Death of an Ordinary Man: A Novel by Glen Duncan
My rating: 5 of 5 stars
This is one of those books that clearly doesn't play by the "rules" promoted by most writing self-help books - which may explain why I enjoyed it so much.
The story unfolds very slowly. It's a bit like the movie Pulp Fiction. It's not put together in the traditional beginning-middle-end structure that we all know so well. The story starts at the end and works its way forward, only to come back to the end. Even the prose, which reflects the garbled minds/emotions of the characters, follows the pattern set forth by the story structure. The entire book is designed to do one thing - slow the reader down. Duncan makes you take this story one spoonful at a time - which is what we do, when we confront the idea of death. And death is the theme of this book.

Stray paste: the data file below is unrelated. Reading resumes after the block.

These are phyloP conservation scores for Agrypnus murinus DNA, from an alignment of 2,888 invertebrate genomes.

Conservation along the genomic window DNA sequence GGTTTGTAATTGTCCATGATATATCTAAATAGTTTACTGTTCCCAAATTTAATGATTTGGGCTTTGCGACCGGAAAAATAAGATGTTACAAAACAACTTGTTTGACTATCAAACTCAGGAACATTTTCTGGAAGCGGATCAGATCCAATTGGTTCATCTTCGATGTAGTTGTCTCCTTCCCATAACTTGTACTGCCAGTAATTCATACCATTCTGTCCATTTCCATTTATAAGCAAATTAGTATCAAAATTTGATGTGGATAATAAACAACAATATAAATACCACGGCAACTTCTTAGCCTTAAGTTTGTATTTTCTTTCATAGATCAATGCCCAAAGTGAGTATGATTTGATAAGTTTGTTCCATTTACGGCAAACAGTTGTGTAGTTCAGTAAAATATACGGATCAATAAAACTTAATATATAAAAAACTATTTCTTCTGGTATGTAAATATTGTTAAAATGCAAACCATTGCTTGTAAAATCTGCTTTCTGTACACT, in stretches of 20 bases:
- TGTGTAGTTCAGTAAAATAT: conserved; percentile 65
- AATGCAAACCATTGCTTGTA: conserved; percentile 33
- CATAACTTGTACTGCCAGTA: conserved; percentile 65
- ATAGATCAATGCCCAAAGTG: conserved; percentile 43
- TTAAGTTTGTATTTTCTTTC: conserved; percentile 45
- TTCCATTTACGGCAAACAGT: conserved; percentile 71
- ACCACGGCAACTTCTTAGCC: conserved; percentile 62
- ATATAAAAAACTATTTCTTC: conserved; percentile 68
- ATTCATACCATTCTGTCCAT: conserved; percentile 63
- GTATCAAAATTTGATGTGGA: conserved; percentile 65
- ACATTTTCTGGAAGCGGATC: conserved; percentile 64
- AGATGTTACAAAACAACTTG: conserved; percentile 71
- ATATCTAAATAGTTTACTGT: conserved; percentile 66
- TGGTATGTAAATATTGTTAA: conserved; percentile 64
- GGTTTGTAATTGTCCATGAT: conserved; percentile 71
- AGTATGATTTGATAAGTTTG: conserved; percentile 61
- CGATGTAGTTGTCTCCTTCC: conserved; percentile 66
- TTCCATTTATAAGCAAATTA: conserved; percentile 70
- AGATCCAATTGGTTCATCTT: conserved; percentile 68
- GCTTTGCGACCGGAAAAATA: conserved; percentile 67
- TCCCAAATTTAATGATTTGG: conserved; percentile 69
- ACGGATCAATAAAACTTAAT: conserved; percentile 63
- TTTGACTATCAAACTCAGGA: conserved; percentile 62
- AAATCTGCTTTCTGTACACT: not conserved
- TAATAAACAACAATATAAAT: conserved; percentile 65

The main character, Nathan, is recently deceased. The most important things to him in his life was his family so his wife, son, two daughters, and a life-long best friend are major players in the story. That makes the beginning of this book a little difficult to navigate. There's a lot of people to meet, all at once, but this allowed Duncan to emotionally tug readers around as we bounce through the stages of grief from the different perspectives of the characters. I found myself stopping after each emotional outburst, only to make assumptions about what would happen next; then, I came back to the book to see if my assumptions were correct. I don't want to give away spoilers, so I'll end this simply by saying that Duncan didn't disappoint me.
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